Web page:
There is a new health concern among homeowners. It’s called Stachybotrys, or “black mold.” And it could mean a new revenue stream for contractors. But at what cost?

Concern over the health effects of black mold has spawned the creation of test kits, which can be used by homeowners to determine the presence of black mold. These kits are available through hvacr contractors, manufacturers, and retail stores.

One example of a kit available through retail stores is the “Professional Mold Test Kit,” which is available at Home Depot. Information about the kit and the health hazards it is designed to detect are available at (website). The kit is produced by Pro-Lab.

While consumers are educated on the subject, the question remains, “Who is liable for structural damage and health problems caused by black mold?” I asked an hvacr contractor and a manufacturer to comment on this new wave of products designed to test residential indoor air quality.

“We use a different kit,” said Larry Taylor, owner of AirRite Air Conditioning, Fort Worth, TX, and past president of the Air Conditioning Contractors of America (ACCA). “We use Home Diagnostics from Purisys. We sell it to the homeowner, who takes the samples and mails them off, with a check, to get the test results.

“Once the results are back, then we help the consumer decide if it is just duct cleaning and mold treatment we need to do, or if they need to call in an outside mold abatement company. It has worked well for us and limits our liability in taking the test and disturbing the mold spores.”

Taylor said that selling the Home Diagnostics kit is an obvious endorsement of the product, and liabilities that may be attached to the endorsement are like anything else he sells. “It is no different than selling a condensing unit, furnace, coil, or any other product we purchase and resell,” he said. “It would either fall under our completed products, general liability, or pollution insurance coverages.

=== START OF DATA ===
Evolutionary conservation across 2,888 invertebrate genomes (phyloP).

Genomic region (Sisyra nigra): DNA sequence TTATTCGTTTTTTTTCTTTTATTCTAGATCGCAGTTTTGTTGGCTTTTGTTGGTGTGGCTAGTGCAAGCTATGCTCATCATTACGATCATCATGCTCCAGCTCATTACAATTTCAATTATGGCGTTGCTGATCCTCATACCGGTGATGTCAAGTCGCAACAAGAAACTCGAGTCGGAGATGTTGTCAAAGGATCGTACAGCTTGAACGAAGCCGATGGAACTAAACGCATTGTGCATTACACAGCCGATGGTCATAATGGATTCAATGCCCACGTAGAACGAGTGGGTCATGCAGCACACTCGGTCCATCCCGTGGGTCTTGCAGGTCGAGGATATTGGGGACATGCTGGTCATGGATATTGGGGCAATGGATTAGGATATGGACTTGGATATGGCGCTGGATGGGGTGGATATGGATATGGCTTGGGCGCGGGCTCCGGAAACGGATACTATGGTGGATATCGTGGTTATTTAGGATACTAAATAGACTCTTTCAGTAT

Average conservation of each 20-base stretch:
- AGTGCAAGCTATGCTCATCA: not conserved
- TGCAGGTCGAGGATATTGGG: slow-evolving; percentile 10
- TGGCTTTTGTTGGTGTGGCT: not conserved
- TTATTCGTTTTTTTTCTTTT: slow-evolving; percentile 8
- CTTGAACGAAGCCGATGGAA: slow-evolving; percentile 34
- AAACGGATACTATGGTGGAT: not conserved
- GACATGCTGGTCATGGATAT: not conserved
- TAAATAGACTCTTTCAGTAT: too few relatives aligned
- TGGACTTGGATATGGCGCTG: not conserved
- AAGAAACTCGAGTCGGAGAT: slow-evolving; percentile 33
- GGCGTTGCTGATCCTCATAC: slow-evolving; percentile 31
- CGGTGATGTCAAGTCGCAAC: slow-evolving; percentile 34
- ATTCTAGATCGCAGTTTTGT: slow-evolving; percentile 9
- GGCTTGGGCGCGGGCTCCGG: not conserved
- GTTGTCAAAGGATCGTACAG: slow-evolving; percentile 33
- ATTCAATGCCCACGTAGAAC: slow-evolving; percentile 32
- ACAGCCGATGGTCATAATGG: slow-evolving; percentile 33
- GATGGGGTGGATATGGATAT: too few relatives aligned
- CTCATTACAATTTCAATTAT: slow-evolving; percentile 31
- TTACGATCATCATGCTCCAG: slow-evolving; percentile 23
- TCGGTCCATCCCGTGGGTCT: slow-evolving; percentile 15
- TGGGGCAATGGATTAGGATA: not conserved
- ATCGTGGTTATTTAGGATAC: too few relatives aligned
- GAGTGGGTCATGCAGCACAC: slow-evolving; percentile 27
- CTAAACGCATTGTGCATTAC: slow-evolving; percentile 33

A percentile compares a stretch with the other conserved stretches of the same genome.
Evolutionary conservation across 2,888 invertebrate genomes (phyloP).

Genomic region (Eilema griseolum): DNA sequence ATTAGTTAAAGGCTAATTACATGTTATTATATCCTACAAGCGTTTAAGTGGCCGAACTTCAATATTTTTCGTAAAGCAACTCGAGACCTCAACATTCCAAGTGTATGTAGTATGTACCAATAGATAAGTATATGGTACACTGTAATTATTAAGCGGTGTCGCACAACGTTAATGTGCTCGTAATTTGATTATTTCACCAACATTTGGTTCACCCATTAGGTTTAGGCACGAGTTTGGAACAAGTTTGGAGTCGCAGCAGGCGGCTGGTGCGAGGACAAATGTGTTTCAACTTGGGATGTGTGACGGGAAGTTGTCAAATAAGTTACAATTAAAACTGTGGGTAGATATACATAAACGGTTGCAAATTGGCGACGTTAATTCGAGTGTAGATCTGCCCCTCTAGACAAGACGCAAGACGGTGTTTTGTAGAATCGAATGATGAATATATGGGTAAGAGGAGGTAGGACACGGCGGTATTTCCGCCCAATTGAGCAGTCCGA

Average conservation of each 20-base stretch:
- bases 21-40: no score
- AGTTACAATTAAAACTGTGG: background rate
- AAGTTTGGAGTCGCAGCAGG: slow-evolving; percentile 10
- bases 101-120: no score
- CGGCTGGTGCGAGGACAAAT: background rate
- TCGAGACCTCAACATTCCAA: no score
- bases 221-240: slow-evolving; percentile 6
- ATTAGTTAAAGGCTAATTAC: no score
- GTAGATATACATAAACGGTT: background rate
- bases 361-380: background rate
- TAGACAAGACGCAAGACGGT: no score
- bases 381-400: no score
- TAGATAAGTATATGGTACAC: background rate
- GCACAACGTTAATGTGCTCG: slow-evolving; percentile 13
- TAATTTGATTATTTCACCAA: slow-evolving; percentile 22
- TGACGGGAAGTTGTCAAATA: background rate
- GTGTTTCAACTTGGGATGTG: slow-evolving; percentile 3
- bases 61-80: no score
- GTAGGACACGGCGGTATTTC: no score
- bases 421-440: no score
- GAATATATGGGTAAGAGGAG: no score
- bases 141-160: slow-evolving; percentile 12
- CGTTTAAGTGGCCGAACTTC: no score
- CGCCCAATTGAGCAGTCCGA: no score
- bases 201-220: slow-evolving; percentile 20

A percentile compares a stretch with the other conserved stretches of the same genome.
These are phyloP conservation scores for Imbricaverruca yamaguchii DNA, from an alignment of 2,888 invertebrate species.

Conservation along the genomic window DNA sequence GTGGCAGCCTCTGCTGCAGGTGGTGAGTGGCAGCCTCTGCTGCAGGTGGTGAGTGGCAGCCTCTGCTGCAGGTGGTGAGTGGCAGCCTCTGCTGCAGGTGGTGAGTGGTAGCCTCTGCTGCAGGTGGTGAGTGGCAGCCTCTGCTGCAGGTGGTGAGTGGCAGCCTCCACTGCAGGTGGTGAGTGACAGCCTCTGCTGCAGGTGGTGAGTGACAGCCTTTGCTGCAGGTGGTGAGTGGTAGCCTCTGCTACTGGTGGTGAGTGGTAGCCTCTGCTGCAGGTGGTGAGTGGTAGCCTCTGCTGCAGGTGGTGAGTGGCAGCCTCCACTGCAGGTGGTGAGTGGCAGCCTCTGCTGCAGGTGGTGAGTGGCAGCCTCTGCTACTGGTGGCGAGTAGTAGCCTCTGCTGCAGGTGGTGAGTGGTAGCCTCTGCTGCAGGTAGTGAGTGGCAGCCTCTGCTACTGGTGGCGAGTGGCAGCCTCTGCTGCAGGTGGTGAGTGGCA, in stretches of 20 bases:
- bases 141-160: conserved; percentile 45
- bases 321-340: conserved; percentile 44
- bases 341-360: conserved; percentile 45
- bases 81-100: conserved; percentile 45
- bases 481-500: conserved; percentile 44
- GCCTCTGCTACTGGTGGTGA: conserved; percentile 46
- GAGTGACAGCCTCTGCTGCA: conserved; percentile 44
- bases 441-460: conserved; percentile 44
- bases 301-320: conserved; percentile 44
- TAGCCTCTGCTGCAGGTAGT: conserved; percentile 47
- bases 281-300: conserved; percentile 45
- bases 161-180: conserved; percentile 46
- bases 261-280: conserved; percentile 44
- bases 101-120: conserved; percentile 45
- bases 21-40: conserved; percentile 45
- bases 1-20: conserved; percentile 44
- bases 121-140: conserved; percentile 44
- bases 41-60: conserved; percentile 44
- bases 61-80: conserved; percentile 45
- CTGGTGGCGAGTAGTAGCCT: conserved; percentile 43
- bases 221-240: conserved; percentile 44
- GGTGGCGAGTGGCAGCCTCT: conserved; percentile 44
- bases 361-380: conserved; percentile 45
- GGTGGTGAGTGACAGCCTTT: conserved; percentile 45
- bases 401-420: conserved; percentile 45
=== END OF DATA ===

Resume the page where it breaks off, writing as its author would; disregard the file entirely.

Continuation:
“But with the way insurance is changing, we have to always keep asking the questions.”


Robert Baker, chairman and ceo of BBJ Environmental, Tampa, FL, emphasized that consumer education is a must.

“Several of these [kits] are beginning to pop up — mostly on the Internet,” said Baker. “Without training and guidance, homeowners are unlikely to realize value from such a product, as they are likely to take the sample incorrectly, contaminate the test and get a false reading, or misinterpret the results. They do not know what to do once they get the results.

“We are preparing to offer contractors a testing device that is reasonable enough that each technician could carry one in the service truck. This will be sold through our existing network of factory reps and distributors, and our regional managers will provide training to both distributor personnel and contractors.

“Such products are the wave of the future for contractors, but putting them in the hands of the general public is like putting cans of R-22 back on the shelf at Home Depot. The end result is that someone else will make a lot more money cleaning up the mess that a lot of homeowners make. Unfortunately, in this case it is likely to be a hospital.”

In short, the mold test kits are giving consumers the choice of taking matters into their own hands, and possibly taking responsibility and liability out of the contractor’s hands.

Stay tuned.

Hall is business management editor. He can be reached at 734-542-6214; 734-542-6215 (fax); (e-mail).

Publication date: 04/01/2002